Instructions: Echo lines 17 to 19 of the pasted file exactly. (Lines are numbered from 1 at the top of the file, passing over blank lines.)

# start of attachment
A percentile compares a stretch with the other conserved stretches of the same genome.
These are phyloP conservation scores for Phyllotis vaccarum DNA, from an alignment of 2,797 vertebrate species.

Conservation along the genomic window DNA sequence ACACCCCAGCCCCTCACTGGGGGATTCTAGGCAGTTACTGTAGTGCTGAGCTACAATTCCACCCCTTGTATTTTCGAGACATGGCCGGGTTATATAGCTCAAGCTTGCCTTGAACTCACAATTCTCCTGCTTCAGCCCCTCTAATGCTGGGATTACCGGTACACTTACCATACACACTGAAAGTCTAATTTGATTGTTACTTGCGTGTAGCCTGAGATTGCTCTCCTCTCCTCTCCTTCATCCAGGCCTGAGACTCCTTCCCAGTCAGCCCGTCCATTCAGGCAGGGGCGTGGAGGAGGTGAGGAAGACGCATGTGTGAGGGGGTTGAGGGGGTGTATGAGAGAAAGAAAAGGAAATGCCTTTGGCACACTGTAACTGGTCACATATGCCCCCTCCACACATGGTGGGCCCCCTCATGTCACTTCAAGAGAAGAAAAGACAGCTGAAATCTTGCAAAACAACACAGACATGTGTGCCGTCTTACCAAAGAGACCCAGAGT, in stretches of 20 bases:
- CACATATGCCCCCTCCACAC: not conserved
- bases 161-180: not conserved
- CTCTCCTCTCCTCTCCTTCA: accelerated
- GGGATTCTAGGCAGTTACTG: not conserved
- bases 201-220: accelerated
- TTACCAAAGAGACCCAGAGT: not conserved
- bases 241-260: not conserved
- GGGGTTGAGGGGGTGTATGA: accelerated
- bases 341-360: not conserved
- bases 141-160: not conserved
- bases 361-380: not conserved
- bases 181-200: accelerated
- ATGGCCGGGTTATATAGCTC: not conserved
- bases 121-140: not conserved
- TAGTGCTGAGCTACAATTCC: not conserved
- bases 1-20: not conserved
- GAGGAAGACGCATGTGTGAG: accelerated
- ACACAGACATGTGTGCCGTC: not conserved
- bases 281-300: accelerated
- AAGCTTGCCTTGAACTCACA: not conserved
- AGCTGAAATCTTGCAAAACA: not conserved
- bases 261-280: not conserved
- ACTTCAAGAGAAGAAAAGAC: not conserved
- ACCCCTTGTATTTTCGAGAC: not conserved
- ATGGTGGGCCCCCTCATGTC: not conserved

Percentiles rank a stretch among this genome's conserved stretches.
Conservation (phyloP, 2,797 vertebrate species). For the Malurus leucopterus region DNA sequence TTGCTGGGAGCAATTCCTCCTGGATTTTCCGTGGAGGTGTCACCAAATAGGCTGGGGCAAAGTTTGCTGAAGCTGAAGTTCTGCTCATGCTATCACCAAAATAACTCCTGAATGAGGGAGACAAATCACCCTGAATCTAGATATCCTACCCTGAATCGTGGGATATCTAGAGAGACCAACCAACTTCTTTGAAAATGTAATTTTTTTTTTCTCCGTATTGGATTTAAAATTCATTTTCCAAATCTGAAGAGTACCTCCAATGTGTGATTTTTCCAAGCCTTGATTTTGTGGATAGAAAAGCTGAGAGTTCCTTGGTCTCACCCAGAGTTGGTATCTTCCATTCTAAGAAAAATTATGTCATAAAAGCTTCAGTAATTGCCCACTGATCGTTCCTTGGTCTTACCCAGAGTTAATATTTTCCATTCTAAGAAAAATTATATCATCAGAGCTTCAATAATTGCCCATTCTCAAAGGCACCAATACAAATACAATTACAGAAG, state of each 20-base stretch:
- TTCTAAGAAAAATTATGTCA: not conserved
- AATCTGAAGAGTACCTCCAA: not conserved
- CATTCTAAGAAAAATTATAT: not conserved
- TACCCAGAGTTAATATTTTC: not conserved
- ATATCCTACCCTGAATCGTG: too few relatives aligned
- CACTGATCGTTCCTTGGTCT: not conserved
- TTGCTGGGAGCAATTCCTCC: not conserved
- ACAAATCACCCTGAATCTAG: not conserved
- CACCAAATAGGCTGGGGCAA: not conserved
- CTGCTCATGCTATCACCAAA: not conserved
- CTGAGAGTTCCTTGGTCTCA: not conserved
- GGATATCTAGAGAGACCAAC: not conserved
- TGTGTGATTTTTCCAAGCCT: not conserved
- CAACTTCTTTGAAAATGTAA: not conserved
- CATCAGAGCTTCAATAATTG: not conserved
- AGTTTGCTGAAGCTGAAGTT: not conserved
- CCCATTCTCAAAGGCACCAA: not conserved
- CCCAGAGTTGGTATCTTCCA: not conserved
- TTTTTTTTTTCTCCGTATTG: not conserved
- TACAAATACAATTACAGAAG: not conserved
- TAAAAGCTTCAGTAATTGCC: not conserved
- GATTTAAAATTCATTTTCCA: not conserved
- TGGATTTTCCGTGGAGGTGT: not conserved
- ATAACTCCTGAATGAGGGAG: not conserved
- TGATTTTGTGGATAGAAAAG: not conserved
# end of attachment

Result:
- bases 121-140: not conserved
- TAGTGCTGAGCTACAATTCC: not conserved
- bases 1-20: not conserved